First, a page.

Would you go up to a pregnant stranger and rub her belly? Do you pet with your mouth?

I would sure hope not. What about taking it down a step and just petting a random stranger’s arm? No? Well there is no difference between petting a pregnant woman’s belly, petting a stranger’s arm, and petting a person’s guide dog or service dog. Seriously. This has just gotten out of control and I am sorry if you feel like I have ranted about this a lot lately, but this is OBNOXIOUS. I was pretty much at my point of being almost angry today and so I feel the need to share why. Do you have popcorn? What about a soda? You may need something because you’re in for the long haul on this one.

We did a decision-making activity in class last night and my “decision” was whether or not to tell every single person that tries to touch Makiko it’s NOT okay. I had to weigh the pros and the cons. Afterward, I was asked about how many times a day we are interfered with. I said 5 on days I just work in my apt and then go to class and 10 on other days. And it is sometimes in between there, sometimes greater, sometimes less. But then this got me thinking and it really doesn’t matter the number as much as the level of impact each individual has. And lately these people have been coming out of the cracks and really impacting us.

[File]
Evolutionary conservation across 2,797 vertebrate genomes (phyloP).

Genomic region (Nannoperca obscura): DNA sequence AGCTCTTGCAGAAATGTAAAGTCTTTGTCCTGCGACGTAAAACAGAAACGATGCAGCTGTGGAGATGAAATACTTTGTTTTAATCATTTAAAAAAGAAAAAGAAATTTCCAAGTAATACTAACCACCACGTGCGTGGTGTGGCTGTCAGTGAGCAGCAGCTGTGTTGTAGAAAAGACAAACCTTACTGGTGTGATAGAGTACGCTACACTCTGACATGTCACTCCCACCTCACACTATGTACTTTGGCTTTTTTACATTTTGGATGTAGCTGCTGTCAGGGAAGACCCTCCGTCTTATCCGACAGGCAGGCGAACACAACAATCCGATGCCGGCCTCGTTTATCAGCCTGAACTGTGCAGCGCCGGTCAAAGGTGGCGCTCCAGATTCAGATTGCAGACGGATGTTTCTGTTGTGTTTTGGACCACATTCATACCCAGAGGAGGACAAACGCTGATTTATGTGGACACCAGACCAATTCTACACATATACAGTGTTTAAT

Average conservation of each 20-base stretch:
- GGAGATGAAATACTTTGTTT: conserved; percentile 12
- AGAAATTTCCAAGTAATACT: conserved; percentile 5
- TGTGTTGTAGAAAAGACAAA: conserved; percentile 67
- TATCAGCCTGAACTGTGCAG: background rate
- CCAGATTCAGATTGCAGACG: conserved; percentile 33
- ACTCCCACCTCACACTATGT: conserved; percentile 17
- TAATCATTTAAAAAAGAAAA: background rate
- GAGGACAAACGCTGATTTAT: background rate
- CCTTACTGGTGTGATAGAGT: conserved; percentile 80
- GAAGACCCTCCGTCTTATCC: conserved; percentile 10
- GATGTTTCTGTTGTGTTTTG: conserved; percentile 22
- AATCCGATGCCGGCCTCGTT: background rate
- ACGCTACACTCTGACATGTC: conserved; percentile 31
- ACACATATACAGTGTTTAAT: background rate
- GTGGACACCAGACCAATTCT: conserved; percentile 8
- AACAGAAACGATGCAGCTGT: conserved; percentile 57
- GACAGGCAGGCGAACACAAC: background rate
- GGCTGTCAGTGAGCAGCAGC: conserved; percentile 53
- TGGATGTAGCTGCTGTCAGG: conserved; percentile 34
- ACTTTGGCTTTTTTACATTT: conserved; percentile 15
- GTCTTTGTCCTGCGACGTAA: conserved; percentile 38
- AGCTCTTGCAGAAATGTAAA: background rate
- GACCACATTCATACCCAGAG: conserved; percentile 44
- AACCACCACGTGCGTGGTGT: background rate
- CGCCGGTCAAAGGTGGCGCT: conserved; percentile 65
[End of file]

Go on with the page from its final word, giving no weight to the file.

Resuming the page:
So I’ve obviously explained the first part of the title of this post and I’m guessing a lot of you are wondering about the second part. One of my very best friends has a guide dog and we were talking about us having issues with the public. It is going to happen to us ALL. One of the guide dog handlers on a forum I am on said to me, “Welcome to the guide dog community and lifestyle.” And I’m TOTALLY for advocating, and I will continue to tell the people, even if its the same people that I’m telling over, and over again. But anyways, back to our discussion. So we were talking about some experiences we have had recently. She admitted that her dog is probably pet a lot more than she is aware of because she cannot see much of anything anymore. I notice it and I will not stand for it any longer. These dogs are really smart, that is how they are guide dogs. Even if you don’t say their name, if you make eye contact with them, use a certain pitch, have certain body movements, they WILL pick up on it and think you’re talking about them.. aka “petting with your mouth.” If Makiko tries to get your attention, you can tell me subtly but don’t do anything directed anyway toward her direction and you won’t be “petting with your mouth.” Oh how I love that phrase!